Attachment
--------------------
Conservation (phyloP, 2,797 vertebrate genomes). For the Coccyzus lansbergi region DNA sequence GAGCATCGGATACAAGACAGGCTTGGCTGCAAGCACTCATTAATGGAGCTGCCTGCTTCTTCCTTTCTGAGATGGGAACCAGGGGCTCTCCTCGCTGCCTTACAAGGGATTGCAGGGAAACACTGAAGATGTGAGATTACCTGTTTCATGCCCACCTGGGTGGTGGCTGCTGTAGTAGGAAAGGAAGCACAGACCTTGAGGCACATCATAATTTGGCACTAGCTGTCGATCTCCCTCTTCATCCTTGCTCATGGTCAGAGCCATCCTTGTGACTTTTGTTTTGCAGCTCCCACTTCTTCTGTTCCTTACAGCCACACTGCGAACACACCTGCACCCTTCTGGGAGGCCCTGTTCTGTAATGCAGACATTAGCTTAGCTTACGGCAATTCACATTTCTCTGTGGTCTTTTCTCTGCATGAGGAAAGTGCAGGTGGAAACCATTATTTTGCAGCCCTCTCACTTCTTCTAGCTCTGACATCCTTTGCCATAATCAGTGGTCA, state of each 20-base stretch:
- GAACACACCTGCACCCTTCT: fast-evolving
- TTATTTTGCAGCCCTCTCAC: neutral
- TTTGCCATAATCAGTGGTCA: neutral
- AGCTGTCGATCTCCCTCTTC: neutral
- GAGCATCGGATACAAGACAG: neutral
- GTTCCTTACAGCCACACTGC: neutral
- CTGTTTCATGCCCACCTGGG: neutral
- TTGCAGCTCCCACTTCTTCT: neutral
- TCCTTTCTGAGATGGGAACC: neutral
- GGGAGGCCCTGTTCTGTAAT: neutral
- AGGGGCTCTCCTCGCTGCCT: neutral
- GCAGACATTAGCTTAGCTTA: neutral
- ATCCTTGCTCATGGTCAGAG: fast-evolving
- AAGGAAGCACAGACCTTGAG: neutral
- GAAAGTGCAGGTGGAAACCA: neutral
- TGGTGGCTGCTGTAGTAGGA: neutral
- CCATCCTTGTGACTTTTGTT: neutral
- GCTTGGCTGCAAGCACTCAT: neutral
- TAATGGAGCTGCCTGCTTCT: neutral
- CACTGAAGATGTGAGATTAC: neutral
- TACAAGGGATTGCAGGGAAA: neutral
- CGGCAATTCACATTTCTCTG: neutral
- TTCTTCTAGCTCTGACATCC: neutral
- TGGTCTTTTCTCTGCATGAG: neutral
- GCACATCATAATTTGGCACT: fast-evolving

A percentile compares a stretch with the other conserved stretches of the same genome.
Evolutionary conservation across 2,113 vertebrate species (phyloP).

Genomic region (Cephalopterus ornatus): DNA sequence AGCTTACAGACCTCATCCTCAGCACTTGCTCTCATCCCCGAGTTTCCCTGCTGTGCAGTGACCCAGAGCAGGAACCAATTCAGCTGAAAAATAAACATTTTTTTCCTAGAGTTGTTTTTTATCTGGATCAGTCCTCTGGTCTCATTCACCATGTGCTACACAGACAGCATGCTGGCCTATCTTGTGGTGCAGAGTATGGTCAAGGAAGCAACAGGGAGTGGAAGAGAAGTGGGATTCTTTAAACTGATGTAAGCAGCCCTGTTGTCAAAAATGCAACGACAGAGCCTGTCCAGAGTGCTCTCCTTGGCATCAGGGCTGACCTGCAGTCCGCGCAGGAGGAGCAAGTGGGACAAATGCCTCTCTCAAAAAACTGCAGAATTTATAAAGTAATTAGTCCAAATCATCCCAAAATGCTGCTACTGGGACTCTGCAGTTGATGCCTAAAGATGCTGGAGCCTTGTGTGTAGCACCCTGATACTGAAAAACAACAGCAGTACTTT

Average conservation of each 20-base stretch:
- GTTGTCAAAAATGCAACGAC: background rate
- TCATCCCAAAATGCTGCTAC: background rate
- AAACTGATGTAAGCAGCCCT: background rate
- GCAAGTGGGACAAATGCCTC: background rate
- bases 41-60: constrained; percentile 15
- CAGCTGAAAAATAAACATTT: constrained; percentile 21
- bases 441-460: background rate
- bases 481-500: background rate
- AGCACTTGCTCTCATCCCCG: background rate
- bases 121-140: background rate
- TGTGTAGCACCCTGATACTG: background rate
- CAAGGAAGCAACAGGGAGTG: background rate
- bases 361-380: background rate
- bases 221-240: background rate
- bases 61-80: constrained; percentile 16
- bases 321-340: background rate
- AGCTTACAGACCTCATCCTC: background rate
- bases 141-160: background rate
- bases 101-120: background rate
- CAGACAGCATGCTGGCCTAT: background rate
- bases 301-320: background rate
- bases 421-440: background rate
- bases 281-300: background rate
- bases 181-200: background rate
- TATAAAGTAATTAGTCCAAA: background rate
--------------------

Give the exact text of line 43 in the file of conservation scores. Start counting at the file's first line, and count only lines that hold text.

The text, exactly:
- bases 361-380: background rate